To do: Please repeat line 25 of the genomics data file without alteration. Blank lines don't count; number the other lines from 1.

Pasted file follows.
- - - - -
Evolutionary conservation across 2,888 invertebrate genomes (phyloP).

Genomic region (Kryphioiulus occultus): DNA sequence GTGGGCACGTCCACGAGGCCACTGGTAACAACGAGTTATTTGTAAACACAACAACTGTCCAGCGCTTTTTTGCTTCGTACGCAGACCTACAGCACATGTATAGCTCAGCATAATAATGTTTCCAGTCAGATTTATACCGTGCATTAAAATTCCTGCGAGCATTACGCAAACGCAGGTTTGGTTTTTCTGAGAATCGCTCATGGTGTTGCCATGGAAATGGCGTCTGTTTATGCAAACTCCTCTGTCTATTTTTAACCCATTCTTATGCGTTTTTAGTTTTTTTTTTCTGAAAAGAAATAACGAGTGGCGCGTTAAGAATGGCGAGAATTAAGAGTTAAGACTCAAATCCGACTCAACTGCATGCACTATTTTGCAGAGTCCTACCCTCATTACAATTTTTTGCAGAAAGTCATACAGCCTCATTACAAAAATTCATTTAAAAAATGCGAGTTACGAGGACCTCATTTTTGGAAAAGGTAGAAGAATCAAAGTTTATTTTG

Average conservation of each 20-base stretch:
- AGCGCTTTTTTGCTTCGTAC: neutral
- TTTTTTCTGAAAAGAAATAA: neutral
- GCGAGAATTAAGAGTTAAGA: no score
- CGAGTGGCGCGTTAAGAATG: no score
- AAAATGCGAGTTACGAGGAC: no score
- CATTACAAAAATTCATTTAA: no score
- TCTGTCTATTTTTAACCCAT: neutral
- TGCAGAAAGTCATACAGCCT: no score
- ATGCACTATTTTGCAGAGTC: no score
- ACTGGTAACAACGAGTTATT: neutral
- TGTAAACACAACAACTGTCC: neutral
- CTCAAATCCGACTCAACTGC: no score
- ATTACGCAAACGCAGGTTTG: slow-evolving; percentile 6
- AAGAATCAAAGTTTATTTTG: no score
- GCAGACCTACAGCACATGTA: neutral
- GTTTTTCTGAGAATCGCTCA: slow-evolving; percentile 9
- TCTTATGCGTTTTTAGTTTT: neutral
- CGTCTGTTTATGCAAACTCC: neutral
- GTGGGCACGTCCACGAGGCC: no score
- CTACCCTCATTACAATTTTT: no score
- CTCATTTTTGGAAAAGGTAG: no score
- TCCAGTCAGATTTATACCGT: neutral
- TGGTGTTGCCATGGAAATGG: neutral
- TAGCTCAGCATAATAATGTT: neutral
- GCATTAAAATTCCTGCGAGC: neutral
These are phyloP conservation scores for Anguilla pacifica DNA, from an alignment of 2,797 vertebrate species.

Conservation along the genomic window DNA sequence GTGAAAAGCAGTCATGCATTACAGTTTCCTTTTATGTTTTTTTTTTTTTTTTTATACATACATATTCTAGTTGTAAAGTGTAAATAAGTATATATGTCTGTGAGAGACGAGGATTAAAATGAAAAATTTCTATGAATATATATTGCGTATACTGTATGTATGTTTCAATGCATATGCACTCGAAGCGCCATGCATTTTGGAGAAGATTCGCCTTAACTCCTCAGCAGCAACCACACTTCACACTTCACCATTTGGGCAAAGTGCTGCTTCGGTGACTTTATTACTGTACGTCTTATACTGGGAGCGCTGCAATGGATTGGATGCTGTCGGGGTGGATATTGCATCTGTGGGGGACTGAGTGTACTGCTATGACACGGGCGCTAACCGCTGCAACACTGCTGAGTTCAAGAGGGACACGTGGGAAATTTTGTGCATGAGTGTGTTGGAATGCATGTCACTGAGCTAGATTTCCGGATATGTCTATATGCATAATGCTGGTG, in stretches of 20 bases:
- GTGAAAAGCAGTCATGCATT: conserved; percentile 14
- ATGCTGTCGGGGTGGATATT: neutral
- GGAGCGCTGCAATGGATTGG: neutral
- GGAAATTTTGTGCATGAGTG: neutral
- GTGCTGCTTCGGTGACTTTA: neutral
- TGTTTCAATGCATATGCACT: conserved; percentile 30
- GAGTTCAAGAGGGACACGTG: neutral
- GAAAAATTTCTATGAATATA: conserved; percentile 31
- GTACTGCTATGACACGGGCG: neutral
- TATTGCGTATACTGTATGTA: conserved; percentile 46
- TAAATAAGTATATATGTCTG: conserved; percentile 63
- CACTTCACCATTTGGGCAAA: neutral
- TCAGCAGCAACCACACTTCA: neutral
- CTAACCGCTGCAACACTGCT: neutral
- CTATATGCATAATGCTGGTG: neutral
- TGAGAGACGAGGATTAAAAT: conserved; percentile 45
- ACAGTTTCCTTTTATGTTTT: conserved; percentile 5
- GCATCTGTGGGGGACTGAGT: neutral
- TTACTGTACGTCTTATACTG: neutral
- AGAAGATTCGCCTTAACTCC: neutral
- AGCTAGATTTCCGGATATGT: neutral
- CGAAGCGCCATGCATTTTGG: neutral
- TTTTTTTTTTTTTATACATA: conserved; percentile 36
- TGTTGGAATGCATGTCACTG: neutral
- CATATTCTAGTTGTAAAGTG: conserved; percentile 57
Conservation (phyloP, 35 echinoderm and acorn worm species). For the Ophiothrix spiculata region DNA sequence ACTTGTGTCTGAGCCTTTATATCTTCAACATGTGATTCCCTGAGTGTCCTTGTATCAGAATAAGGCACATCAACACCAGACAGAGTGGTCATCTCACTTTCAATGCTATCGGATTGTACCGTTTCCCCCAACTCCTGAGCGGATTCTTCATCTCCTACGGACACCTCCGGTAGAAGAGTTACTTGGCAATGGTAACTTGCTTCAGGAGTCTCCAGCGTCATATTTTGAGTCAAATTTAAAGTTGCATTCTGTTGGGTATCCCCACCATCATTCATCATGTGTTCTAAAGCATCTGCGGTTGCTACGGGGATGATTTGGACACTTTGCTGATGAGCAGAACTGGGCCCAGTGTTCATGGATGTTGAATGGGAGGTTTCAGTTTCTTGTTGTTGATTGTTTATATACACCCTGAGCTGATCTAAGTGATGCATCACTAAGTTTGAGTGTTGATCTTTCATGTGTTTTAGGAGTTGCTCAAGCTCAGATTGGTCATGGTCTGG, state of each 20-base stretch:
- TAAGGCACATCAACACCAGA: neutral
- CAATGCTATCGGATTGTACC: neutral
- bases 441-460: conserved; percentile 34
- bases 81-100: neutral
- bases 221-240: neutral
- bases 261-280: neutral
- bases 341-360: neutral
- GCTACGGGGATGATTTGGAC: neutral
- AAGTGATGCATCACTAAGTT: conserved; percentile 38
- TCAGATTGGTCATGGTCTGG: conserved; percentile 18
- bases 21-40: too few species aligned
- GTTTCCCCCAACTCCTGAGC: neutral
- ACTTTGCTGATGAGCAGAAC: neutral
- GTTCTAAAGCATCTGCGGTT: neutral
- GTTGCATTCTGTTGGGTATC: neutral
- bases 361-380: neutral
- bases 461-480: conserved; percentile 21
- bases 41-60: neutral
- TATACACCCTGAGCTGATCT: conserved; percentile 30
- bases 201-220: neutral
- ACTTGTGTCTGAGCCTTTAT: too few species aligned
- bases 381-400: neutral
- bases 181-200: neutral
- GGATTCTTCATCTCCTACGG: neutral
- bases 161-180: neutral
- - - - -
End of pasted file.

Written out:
- TCCAGTCAGATTTATACCGT: neutral